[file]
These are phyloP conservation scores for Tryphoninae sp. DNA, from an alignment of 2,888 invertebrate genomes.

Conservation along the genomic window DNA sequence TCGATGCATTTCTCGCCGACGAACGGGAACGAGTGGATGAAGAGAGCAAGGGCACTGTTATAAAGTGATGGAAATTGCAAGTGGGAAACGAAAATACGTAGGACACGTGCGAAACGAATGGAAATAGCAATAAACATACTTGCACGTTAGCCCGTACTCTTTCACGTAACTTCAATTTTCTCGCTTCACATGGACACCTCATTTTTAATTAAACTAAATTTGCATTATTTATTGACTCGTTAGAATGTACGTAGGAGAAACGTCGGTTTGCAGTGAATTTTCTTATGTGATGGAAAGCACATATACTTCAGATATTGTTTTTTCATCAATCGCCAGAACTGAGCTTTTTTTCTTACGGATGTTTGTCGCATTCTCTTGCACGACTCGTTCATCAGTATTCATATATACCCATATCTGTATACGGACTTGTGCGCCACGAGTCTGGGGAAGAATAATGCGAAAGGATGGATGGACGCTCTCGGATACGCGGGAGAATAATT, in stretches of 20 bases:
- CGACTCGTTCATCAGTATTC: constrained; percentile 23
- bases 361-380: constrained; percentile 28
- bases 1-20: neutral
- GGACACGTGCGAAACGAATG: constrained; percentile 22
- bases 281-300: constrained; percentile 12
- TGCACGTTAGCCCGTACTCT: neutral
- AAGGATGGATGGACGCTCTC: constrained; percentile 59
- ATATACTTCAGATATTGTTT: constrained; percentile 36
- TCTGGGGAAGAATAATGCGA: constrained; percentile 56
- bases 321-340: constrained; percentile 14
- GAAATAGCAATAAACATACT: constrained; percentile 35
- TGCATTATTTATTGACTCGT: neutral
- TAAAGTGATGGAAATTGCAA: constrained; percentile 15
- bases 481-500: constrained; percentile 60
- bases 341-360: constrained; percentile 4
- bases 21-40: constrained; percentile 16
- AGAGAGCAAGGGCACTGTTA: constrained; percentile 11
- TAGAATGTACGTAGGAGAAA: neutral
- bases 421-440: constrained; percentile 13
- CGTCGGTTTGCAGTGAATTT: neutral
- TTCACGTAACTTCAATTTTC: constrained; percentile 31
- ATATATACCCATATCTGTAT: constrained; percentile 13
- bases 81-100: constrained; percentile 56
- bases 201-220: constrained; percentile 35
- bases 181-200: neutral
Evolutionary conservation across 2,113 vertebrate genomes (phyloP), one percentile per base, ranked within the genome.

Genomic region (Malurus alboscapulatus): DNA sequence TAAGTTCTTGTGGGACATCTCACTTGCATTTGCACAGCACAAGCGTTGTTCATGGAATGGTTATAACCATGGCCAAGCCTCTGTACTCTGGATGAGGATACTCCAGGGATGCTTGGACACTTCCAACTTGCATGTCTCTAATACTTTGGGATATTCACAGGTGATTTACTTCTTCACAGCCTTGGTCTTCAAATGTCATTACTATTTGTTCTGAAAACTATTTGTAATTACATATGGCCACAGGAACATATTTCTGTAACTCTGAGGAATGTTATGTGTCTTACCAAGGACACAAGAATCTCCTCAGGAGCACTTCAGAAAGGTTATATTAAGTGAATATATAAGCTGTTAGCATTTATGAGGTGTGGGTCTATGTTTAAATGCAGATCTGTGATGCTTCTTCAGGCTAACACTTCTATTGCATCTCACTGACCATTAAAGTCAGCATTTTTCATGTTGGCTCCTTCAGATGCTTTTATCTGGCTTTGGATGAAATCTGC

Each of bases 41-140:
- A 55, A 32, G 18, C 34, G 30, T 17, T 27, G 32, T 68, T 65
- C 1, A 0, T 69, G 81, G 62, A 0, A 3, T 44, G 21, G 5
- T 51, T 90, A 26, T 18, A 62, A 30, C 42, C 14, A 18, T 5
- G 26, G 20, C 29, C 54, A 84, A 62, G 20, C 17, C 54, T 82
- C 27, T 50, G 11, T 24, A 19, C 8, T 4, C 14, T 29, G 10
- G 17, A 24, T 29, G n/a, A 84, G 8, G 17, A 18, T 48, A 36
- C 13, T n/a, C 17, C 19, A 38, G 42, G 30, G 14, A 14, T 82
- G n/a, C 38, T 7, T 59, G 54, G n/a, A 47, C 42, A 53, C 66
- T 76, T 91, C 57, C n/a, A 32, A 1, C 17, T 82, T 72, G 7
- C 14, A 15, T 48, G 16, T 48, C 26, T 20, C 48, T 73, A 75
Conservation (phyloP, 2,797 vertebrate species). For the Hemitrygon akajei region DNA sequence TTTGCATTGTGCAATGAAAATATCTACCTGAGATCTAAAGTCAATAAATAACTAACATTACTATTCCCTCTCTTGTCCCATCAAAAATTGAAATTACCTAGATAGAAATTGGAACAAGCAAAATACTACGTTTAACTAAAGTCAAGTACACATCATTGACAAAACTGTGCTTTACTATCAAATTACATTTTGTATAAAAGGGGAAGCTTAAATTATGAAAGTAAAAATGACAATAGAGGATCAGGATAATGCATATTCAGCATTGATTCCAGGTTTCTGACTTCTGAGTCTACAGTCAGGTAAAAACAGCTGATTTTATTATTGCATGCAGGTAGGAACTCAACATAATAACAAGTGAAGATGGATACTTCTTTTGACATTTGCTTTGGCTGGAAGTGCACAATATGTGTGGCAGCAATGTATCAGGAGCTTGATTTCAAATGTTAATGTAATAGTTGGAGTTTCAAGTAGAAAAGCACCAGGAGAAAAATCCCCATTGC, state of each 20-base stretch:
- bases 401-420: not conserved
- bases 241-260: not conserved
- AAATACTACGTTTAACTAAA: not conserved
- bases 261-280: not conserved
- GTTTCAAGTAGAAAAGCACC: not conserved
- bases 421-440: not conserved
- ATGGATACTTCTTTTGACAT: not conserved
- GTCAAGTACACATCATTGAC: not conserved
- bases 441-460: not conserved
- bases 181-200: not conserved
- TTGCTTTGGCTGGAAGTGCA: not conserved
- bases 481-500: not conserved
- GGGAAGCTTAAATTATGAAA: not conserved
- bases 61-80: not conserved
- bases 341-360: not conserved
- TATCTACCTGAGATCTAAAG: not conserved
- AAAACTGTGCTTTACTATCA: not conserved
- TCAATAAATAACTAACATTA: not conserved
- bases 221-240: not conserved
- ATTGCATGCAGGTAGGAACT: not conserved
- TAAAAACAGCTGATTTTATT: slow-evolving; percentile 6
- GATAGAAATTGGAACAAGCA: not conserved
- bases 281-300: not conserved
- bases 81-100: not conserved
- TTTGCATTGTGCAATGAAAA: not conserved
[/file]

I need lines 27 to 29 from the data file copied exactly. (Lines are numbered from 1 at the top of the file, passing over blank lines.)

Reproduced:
- bases 181-200: neutral
Evolutionary conservation across 2,113 vertebrate genomes (phyloP), one percentile per base, ranked within the genome.

Genomic region (Malurus alboscapulatus): DNA sequence TAAGTTCTTGTGGGACATCTCACTTGCATTTGCACAGCACAAGCGTTGTTCATGGAATGGTTATAACCATGGCCAAGCCTCTGTACTCTGGATGAGGATACTCCAGGGATGCTTGGACACTTCCAACTTGCATGTCTCTAATACTTTGGGATATTCACAGGTGATTTACTTCTTCACAGCCTTGGTCTTCAAATGTCATTACTATTTGTTCTGAAAACTATTTGTAATTACATATGGCCACAGGAACATATTTCTGTAACTCTGAGGAATGTTATGTGTCTTACCAAGGACACAAGAATCTCCTCAGGAGCACTTCAGAAAGGTTATATTAAGTGAATATATAAGCTGTTAGCATTTATGAGGTGTGGGTCTATGTTTAAATGCAGATCTGTGATGCTTCTTCAGGCTAACACTTCTATTGCATCTCACTGACCATTAAAGTCAGCATTTTTCATGTTGGCTCCTTCAGATGCTTTTATCTGGCTTTGGATGAAATCTGC